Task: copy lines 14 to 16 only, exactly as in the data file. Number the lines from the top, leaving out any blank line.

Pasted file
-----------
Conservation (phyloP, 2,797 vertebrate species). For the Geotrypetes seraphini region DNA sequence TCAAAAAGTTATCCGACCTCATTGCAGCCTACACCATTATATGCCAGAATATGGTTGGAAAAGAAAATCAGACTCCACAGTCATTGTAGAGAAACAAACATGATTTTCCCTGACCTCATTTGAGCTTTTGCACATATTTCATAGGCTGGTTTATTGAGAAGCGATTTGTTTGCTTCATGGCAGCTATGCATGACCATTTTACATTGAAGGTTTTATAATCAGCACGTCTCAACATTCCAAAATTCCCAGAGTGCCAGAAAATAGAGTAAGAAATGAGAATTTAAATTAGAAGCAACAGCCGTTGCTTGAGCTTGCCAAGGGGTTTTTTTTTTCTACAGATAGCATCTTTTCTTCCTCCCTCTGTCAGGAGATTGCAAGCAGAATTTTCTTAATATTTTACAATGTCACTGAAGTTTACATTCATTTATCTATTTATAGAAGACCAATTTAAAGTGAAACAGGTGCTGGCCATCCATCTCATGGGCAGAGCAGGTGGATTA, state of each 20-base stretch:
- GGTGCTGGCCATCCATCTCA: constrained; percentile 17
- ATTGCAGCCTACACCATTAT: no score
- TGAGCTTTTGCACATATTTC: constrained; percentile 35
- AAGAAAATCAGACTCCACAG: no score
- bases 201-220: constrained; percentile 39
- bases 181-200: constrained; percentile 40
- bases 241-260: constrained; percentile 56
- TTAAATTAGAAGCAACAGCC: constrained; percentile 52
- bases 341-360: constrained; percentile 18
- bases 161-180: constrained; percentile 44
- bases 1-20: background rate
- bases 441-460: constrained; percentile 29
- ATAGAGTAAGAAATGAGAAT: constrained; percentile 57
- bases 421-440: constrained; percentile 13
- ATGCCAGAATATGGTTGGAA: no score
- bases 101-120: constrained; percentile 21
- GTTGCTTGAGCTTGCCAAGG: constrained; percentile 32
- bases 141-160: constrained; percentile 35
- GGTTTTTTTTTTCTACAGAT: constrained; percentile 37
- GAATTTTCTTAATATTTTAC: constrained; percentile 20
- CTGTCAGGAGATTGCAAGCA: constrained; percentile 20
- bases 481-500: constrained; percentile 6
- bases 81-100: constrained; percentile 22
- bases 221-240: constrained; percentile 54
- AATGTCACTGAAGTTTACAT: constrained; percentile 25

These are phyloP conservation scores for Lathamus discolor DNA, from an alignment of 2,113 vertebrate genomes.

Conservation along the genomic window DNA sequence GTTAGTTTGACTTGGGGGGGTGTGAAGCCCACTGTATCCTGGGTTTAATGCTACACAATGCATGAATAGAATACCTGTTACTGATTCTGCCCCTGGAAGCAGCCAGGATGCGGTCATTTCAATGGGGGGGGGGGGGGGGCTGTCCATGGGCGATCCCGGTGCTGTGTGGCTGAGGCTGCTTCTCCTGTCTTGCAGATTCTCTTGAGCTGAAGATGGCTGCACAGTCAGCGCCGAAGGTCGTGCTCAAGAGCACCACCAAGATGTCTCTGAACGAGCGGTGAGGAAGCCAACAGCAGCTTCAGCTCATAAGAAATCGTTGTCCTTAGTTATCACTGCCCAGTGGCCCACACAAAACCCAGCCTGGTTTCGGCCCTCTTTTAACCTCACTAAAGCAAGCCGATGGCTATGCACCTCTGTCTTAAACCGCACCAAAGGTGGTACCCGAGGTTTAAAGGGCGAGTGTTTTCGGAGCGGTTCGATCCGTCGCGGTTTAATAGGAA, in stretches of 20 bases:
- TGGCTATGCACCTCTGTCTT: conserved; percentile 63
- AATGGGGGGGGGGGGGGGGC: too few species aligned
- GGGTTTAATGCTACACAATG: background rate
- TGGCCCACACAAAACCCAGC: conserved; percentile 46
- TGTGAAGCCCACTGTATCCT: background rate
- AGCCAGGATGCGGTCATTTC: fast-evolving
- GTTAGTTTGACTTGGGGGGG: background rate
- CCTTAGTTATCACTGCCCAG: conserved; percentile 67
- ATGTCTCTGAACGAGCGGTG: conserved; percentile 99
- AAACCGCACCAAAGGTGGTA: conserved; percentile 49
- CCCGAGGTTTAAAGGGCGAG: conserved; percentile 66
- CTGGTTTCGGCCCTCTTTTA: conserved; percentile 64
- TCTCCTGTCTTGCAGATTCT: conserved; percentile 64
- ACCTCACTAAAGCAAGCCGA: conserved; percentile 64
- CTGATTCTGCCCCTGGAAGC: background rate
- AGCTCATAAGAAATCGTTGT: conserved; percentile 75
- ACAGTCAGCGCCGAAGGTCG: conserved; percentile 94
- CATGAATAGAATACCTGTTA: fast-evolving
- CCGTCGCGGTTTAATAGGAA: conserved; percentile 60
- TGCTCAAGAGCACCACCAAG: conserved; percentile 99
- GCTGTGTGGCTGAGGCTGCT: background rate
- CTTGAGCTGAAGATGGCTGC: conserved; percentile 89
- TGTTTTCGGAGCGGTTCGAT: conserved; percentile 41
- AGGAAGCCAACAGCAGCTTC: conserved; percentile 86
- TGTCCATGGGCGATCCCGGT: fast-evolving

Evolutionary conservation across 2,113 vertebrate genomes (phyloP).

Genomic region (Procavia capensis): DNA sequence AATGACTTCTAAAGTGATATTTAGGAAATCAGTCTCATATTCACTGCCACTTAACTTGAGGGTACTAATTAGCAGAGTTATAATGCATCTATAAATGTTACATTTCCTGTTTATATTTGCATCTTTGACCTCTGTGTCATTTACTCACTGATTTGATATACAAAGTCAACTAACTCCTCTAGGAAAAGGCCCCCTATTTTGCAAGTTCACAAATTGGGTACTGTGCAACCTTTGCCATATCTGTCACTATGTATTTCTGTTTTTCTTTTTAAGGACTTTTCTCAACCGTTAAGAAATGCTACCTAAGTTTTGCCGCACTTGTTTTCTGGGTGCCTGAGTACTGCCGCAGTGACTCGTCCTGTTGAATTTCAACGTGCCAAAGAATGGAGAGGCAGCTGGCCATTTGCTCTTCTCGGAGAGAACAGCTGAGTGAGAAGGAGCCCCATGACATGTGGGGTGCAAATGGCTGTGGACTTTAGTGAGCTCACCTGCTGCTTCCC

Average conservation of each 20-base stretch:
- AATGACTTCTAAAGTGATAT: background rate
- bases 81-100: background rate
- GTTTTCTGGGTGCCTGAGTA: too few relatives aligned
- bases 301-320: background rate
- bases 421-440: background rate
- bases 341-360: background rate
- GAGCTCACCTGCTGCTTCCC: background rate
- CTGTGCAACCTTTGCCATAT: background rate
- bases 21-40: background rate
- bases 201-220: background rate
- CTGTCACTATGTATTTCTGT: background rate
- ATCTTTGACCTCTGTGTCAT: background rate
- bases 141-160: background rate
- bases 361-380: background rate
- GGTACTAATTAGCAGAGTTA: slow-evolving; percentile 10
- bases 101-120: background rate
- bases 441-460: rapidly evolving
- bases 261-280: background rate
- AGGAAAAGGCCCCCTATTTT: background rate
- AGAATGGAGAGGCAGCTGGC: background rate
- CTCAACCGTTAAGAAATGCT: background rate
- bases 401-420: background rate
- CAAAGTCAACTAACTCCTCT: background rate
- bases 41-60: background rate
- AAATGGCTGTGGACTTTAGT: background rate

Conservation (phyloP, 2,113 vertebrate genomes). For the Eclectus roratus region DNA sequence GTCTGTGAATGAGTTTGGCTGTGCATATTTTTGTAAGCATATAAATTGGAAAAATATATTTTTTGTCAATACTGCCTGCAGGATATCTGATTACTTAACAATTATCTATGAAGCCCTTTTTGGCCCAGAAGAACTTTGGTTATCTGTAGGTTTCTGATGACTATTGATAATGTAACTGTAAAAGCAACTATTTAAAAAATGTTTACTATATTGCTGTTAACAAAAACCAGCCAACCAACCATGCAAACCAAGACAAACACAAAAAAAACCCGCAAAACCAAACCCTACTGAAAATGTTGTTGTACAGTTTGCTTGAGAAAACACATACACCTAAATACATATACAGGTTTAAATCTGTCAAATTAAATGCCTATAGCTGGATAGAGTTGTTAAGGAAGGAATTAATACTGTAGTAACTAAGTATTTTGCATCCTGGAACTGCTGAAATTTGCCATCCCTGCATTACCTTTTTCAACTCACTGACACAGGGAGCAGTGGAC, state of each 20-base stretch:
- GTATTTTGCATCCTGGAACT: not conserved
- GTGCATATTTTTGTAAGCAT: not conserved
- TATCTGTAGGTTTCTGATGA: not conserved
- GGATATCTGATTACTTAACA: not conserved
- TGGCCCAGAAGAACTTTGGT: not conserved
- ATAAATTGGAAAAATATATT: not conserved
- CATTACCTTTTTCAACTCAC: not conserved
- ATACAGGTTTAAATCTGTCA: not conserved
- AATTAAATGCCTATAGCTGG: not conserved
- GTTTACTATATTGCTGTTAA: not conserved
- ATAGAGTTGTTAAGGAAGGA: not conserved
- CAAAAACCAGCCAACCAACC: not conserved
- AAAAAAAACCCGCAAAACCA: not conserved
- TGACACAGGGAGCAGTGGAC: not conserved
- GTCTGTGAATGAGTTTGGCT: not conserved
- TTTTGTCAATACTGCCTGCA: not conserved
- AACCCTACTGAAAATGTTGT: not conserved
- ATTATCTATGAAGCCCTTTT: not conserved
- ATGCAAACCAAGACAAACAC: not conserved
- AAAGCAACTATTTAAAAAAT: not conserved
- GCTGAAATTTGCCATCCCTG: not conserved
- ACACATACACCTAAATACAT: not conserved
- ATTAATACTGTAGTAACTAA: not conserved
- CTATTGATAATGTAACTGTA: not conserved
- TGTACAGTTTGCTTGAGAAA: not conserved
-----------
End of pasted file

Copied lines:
- ATAGAGTAAGAAATGAGAAT: constrained; percentile 57
- bases 421-440: constrained; percentile 13
- ATGCCAGAATATGGTTGGAA: no score